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The Washington Department of Labor & Industries on Wednesday proposed a 5% decrease in the average premium employers will pay for workers compensation in 2019.
If approved, the rate decrease would be the largest drop since 2007, according to a statement from the department. The lower rate would mean employers would pay an average of about $58 less a year per employee for workers comp coverage and, in turn, employees would pay about $6 less a year for their share of the cost, according to the department.
The proposed decrease translates into a $136 million drop in premiums, the department said.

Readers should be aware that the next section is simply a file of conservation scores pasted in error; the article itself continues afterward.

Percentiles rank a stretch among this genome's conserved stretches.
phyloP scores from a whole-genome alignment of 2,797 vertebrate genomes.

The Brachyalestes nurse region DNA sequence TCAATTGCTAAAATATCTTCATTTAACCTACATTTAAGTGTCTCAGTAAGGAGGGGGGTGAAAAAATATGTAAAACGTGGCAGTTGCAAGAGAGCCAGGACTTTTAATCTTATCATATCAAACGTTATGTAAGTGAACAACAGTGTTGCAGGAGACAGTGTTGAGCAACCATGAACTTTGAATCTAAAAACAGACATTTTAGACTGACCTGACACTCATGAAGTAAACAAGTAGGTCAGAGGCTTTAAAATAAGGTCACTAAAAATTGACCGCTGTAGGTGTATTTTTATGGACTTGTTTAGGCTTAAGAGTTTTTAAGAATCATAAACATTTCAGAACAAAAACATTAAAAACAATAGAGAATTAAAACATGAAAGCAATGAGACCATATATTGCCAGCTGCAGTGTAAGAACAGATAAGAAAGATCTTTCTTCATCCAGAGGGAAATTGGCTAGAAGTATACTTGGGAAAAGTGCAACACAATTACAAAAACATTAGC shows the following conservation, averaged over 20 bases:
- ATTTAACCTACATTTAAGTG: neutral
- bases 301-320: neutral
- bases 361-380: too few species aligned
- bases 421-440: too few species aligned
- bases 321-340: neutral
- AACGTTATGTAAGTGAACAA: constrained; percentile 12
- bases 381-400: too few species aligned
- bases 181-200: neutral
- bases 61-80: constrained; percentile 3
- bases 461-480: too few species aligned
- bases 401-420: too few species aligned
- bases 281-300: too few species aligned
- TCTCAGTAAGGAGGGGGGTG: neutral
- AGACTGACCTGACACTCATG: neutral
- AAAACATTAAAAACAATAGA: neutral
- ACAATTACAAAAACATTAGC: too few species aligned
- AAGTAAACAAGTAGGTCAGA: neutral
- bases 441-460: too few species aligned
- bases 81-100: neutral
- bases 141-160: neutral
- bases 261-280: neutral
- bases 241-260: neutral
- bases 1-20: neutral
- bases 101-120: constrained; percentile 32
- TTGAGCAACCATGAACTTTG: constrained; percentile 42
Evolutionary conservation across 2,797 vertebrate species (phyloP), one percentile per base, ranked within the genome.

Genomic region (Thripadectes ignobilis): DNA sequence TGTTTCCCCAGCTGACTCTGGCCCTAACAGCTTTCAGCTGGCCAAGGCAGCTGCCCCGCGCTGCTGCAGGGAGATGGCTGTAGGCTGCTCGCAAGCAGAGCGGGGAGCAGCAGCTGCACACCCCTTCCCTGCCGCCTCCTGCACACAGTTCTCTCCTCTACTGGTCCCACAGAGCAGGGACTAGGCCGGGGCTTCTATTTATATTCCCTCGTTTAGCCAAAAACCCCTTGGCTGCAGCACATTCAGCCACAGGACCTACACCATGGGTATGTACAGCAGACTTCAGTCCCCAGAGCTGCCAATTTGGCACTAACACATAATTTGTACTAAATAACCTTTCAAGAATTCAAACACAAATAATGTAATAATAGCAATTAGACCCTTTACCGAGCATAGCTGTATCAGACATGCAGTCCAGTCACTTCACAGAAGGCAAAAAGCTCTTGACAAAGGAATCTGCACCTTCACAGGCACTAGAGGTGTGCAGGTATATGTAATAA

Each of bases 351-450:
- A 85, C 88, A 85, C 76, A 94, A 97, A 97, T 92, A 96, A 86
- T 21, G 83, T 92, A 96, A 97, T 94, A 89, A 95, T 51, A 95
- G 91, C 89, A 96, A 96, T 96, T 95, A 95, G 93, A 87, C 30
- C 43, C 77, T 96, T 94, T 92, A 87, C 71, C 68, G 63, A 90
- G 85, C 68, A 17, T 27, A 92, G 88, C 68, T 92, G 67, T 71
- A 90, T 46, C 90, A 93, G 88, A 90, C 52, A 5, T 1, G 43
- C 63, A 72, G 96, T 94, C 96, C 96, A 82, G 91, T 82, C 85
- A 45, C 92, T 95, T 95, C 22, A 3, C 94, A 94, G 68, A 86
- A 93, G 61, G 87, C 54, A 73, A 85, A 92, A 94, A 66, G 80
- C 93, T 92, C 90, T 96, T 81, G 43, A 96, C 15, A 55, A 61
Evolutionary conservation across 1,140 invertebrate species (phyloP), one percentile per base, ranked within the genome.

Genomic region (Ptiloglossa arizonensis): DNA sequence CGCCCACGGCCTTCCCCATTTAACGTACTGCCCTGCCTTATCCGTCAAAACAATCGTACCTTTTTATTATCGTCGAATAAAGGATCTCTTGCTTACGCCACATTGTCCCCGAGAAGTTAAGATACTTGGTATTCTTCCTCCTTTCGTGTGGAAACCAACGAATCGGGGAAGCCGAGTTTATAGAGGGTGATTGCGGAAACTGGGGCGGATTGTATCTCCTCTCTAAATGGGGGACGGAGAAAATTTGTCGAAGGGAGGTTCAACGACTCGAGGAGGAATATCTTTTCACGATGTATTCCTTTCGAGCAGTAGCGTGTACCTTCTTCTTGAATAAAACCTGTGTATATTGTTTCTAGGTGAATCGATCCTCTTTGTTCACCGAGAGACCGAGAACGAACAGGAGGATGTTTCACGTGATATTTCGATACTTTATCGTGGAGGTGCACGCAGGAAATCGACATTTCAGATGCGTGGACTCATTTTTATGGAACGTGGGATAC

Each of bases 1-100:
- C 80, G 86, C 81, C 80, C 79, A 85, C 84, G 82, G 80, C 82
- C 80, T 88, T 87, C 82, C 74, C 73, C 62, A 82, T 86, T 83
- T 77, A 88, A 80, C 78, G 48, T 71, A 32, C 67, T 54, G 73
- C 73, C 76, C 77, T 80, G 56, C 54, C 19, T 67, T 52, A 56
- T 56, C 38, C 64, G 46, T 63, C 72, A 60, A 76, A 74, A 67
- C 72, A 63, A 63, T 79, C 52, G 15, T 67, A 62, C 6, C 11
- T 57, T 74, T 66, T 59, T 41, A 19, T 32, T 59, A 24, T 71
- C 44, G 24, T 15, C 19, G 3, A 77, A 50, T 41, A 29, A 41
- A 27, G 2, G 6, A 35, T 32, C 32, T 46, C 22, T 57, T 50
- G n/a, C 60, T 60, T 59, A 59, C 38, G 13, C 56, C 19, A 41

Decreases in work-related injuries, along with department initiatives to improve outcomes for injured workers and reduce costs, have made the system healthier and are contributing to the proposed decrease, the department’s director, Joel Sacks, said in the statement.
“We’ve seen a big drop in injuries at work in our state since 2012,” he said. “Along with that, we’re doing a better job helping injured workers heal and return to work.”
The department is set to hold a public hearing in December before approving the reduction.
Washington Gov. Jay Inslee signed a bill Wednesday that would cover cancer and other illnesses under presumption for former workers of the decommissioned Hanford nuclear site in Hanford, Washington.